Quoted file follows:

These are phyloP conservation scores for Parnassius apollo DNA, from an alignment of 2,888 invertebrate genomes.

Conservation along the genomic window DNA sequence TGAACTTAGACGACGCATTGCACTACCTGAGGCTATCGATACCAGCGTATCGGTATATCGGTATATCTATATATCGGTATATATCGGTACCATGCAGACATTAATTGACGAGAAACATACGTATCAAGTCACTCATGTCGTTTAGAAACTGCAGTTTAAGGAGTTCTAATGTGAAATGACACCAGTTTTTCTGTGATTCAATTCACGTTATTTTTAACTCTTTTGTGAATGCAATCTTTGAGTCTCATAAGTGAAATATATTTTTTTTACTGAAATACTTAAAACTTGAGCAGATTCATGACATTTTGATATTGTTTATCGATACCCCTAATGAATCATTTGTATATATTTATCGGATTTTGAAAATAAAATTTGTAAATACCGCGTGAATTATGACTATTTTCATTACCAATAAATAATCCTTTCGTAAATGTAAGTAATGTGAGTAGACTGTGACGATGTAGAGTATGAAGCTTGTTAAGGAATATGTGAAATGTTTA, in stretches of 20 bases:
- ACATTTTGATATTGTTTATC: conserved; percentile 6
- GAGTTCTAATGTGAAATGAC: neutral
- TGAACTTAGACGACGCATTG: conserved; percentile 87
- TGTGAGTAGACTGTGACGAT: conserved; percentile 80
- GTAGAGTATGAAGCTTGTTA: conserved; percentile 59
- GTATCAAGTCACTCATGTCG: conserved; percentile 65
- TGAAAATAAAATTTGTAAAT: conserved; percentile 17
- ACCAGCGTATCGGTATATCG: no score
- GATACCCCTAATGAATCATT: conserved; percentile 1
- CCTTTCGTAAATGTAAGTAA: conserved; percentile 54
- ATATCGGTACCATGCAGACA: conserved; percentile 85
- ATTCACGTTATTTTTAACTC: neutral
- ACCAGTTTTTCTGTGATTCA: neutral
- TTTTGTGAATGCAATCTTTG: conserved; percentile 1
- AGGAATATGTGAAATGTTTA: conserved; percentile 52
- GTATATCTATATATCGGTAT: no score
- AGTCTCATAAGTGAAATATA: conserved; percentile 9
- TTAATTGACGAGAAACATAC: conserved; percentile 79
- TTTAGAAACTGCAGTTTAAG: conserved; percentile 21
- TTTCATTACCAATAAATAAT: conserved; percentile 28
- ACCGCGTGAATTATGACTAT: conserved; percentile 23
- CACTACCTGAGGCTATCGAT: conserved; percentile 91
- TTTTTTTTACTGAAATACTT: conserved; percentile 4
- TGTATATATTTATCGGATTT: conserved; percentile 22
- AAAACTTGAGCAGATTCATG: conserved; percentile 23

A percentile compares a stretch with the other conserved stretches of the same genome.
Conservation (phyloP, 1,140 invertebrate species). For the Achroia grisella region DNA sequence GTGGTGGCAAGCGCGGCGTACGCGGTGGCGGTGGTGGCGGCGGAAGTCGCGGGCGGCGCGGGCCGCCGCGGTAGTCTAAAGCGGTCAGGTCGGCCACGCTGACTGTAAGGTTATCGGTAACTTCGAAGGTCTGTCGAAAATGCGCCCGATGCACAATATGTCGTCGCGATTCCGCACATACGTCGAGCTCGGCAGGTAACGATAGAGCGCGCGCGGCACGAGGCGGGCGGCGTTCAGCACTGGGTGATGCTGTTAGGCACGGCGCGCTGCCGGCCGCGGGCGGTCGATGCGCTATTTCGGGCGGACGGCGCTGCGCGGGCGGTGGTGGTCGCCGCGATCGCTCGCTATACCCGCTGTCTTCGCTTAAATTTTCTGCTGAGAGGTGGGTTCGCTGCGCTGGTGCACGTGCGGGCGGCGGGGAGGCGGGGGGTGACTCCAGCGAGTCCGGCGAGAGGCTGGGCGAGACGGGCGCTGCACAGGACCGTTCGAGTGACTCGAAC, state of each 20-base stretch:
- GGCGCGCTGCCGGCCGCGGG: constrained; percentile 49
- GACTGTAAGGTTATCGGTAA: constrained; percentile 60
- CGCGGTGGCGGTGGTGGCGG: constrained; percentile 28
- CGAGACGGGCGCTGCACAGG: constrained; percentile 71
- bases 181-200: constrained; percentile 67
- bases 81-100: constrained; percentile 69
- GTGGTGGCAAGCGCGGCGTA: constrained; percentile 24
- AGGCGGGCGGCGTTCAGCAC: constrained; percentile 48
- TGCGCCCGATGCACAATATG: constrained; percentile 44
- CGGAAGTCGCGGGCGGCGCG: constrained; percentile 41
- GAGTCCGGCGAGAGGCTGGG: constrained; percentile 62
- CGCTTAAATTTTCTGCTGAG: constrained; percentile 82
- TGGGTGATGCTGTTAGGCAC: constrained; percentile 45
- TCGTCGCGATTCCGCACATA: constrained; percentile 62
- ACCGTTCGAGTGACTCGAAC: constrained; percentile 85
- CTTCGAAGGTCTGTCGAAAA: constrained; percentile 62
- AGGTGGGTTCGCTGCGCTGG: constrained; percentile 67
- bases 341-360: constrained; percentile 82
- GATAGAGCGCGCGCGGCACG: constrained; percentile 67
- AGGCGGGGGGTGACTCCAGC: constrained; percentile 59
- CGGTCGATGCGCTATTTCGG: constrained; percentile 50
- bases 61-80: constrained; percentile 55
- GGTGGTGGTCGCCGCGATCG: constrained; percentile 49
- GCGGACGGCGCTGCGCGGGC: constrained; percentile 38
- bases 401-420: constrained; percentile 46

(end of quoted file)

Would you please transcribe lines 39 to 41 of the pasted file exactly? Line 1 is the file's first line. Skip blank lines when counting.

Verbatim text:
- CGGAAGTCGCGGGCGGCGCG: constrained; percentile 41
- GAGTCCGGCGAGAGGCTGGG: constrained; percentile 62
- CGCTTAAATTTTCTGCTGAG: constrained; percentile 82